The listing: 83 Glen Rd., Toronto
Asking Price: $3,795,000
Taxes: $15,214 (2018)
Lot Size: 32- by 146-feet
Agents: Alison Cook, Chestnut Park Real Estate Ltd. Brokerage
The back story
The beginning, middle and end of the story of this house is that it’s in Rosedale. To reduce a house down to its neighbourhood isn’t always helpful, but there’s no getting around the context of what this is: A very comfortable home (4,100 square feet of living space if you include the basement; five bathrooms, four bedrooms across four levels of tasteful heritage features and elegant modern updates) that has a price that would shock everyone but the intended audience for this listing: Rosedalers or Rosedale hopefuls.
The Toronto Historical Association sums up the neighbourhood’s “relative importance” succinctly: “It has been the chosen place for the wealthy to live for many generations.” Once a 200-acre estate that was partly farmed, by the mid-1800s the land was being subdivided into neighbourhoods. Some describe it as Toronto’s original suburb.
When Kym Morton first saw the house, she was a Rosedale hopeful: A resident of nearby Cabbagetown, she was driving through the area about 7 years ago when she saw the signs for the open house and decided to see if it might provide more space for her three children (then 11, nine and six). “I always felt this house feels good ... it hasn’t been changed and made into a cookie-cutter house." Listing agent Alison Cook agrees that while some of the spaces have been modernized, it hasn’t lost its personality. “So many homes today are cold and aloof, but this is so warm and engaging,” she said.
“What we lacked in Cabbagetown was light, here there was tonnes of light ... even in winter we still have light,” Ms. Morton said. Indeed, the house is filled with light from windows on all sides, another feature missing from many newer infill houses in established neighbourhoods, which these days often keep windows on the front and the back so neighbours can never catch each other’s eyes.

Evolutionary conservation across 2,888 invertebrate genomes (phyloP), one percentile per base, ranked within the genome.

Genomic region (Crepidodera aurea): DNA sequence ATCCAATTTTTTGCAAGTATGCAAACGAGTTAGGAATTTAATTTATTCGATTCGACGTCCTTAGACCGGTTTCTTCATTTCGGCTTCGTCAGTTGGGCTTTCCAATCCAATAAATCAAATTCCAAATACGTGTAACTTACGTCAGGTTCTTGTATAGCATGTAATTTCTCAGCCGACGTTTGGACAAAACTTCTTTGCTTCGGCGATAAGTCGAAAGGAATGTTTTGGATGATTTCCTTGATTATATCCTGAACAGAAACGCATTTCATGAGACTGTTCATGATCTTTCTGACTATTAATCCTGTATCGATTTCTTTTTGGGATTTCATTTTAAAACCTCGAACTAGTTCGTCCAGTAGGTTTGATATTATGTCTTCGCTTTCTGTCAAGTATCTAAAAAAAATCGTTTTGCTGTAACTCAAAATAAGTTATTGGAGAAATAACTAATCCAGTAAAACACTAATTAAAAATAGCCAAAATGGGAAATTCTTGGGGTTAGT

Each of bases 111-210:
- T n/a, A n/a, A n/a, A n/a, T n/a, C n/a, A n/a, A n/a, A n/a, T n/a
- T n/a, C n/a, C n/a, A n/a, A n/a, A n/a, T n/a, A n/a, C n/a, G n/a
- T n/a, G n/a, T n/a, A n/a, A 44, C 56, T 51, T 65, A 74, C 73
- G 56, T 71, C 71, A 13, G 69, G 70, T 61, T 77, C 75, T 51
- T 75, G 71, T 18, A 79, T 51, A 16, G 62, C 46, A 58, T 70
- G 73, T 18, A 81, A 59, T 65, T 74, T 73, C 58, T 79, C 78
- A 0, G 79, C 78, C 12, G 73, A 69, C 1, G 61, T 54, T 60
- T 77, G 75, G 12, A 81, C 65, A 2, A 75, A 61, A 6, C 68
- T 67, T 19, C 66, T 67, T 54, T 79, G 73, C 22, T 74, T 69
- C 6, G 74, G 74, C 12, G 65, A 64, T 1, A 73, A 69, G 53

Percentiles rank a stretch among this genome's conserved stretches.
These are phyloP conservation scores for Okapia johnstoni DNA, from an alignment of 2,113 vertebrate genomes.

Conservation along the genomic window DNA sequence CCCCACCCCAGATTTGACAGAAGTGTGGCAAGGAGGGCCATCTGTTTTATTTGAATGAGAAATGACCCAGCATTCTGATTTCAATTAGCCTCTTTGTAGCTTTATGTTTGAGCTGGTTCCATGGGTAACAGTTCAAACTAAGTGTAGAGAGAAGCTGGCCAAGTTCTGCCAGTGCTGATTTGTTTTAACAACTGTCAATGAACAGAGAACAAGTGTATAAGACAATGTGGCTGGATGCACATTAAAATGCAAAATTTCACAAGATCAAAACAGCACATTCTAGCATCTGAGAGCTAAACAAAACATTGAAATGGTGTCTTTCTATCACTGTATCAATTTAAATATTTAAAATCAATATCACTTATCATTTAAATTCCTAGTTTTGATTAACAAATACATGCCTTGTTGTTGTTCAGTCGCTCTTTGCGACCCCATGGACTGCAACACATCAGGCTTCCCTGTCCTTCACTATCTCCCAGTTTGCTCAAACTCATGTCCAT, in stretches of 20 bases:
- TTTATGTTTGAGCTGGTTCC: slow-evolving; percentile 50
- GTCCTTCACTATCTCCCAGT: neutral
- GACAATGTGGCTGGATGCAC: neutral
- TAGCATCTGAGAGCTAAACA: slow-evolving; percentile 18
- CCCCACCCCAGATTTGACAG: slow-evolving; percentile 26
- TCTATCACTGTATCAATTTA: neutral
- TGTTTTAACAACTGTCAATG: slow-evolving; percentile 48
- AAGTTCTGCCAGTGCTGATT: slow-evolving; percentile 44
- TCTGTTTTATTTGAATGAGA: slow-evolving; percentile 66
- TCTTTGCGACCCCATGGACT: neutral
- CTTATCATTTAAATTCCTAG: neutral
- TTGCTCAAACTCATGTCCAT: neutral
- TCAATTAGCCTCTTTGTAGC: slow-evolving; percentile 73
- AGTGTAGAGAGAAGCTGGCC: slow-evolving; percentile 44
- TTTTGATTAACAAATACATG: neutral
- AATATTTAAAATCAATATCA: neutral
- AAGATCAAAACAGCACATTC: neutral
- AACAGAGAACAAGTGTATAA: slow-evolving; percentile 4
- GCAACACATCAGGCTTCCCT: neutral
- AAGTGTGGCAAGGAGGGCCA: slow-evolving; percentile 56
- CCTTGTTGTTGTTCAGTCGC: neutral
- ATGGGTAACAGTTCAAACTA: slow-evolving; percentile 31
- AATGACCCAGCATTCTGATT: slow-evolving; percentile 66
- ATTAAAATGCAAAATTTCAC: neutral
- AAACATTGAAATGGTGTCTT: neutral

It’s not the biggest house on the block; an impressively large nouveau mansion can be seen from the backyard, and other nearby houses cover more of their similar sized lots. Nor is the red-brick structure the most architecturally distinctive on the exterior (or the interior), although it was built in 1900 by Toronto architect William Symons of Symons and Rae, who built many of the signature homes in Rosedale. But as you tour the space, its practical application is plain: This is a house for living, not a museum.
The house today
This house has all the details that appeal to those who appreciate century-old homes: oversized iron grates on the heating vents, cove ceilings on the main floor with a floral plaster appliques, nooks and crannies, brass doorknobs of various vintage, one of those hexagonal towers on the corner of the structure common to Victorians.
Just inside the front door is a tiny vestibule with a burst of purple paint and wallpaper, which opens into a more formal foyer with a small bay-window nook facing south (looking at the neighbour’s wall). The foyer leads to a formal living room with a wood-burning fireplace, the kitchen and dining room and the stairs to the upper levels. The walls across the level are all white, which accents the brown oak floors.